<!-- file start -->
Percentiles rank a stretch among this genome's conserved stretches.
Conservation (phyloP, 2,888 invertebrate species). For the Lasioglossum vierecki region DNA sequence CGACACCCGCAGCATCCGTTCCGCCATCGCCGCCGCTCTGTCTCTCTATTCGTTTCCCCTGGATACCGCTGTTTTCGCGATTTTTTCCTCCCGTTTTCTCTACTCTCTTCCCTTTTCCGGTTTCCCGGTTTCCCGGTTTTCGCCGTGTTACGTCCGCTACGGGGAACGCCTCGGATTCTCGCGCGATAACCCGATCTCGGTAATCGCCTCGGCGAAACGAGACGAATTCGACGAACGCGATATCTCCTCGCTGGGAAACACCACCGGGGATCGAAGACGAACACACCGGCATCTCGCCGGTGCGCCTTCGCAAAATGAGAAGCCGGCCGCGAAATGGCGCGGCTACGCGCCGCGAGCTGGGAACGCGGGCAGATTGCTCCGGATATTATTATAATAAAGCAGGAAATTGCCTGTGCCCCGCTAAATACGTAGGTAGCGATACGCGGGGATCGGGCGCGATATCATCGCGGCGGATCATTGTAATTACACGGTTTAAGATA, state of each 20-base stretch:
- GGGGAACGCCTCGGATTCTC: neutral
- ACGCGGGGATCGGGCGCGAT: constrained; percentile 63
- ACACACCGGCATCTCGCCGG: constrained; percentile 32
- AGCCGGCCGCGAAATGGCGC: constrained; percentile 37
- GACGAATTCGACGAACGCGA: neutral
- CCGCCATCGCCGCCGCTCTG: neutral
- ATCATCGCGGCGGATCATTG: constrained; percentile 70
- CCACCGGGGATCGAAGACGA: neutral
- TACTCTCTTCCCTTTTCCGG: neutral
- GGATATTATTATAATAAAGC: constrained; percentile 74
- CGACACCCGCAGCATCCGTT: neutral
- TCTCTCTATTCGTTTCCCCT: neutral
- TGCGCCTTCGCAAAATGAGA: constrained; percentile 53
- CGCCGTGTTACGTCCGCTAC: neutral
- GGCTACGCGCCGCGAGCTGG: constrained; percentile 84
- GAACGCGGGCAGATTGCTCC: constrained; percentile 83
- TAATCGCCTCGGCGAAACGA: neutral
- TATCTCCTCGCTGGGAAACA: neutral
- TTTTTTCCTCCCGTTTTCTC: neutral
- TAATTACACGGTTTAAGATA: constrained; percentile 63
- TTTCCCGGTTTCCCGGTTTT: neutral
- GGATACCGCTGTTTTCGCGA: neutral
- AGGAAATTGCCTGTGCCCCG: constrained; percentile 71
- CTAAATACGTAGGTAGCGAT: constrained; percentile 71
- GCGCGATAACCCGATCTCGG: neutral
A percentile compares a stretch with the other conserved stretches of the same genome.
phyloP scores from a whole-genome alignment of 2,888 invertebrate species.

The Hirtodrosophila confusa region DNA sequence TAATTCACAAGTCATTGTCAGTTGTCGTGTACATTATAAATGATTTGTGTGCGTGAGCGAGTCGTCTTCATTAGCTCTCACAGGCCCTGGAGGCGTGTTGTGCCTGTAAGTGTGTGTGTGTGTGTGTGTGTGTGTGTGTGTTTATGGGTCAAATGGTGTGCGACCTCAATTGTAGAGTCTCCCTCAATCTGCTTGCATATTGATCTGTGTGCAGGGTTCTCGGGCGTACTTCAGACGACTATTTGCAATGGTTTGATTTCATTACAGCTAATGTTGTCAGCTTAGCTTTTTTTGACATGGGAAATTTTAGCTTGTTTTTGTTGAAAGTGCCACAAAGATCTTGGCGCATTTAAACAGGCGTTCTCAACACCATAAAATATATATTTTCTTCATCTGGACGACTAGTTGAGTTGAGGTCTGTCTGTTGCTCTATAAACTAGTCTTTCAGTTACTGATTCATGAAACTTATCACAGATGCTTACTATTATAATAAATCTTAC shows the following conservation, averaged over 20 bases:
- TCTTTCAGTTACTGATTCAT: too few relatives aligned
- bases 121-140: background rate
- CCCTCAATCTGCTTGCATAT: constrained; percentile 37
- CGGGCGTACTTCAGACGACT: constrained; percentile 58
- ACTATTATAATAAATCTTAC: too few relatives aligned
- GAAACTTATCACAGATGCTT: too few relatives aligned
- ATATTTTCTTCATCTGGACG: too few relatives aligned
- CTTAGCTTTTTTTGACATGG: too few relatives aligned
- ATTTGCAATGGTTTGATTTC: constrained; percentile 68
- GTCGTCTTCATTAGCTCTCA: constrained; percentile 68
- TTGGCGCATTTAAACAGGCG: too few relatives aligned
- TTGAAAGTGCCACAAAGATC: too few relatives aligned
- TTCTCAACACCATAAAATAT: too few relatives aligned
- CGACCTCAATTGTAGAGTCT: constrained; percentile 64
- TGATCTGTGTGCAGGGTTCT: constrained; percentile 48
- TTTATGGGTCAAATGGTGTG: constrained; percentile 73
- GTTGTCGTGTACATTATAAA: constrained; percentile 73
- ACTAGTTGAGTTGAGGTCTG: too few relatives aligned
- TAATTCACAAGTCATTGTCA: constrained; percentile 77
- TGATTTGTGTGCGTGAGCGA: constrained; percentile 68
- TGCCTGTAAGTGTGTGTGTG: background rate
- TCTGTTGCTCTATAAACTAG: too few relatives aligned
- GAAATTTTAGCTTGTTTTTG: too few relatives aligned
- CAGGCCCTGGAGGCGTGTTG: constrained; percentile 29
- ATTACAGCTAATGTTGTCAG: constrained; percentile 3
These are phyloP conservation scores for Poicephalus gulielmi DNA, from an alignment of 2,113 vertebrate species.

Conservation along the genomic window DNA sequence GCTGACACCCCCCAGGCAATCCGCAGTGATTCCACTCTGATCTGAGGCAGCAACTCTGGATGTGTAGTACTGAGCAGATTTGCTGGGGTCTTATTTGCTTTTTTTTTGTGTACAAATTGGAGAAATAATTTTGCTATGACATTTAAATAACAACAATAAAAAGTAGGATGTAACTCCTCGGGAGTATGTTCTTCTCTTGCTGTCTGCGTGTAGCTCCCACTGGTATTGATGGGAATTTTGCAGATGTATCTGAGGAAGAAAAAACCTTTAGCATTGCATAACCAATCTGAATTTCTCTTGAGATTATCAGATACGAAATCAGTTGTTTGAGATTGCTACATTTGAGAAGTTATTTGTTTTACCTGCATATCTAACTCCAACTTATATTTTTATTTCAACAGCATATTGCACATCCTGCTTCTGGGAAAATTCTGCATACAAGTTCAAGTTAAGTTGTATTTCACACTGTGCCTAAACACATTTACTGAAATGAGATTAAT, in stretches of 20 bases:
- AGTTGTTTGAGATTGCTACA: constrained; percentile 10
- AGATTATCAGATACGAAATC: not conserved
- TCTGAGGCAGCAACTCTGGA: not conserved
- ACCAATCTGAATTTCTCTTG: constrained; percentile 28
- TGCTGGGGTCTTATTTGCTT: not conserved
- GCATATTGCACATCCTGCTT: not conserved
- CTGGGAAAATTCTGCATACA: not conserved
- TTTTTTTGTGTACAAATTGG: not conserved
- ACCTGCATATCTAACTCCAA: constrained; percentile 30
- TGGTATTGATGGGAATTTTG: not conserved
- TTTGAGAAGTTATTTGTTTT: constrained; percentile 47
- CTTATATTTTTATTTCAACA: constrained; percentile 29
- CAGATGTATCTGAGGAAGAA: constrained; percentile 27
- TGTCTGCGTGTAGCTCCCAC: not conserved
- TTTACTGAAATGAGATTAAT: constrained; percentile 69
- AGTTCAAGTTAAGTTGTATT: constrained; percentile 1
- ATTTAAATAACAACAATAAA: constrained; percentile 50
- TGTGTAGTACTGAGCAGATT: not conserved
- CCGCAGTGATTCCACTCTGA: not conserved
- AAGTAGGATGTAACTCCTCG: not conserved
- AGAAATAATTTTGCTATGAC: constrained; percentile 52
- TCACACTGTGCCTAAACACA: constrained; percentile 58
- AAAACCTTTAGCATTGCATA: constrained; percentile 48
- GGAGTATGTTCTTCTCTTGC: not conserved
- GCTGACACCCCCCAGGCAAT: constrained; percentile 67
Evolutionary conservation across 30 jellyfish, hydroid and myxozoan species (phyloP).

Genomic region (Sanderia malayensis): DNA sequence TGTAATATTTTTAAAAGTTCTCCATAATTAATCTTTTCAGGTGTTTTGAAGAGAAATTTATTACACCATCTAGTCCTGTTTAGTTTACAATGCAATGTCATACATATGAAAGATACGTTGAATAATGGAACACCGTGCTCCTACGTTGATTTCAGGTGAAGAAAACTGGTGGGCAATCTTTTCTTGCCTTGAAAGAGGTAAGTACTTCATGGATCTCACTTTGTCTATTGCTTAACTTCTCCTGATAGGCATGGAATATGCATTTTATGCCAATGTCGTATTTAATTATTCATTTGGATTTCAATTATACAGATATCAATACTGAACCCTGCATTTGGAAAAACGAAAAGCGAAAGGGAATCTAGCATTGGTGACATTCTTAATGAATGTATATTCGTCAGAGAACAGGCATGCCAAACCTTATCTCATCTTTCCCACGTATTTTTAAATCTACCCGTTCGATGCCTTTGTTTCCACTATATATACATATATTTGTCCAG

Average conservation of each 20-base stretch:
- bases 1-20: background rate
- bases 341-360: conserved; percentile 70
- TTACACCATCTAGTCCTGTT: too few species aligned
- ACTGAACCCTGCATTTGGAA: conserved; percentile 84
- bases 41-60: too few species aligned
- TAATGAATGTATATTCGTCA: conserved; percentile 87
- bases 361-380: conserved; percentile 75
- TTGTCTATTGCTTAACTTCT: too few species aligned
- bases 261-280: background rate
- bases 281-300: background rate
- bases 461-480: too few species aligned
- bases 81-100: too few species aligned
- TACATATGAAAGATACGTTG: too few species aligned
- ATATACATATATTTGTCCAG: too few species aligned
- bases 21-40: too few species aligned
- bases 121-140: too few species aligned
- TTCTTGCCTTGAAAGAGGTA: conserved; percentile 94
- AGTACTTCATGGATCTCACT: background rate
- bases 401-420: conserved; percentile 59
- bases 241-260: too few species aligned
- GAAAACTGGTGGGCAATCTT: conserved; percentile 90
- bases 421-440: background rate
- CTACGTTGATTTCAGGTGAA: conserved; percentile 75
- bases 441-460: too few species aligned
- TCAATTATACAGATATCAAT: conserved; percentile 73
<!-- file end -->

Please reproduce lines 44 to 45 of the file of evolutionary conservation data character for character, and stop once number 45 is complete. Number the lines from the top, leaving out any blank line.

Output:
- CGACCTCAATTGTAGAGTCT: constrained; percentile 64
- TGATCTGTGTGCAGGGTTCT: constrained; percentile 48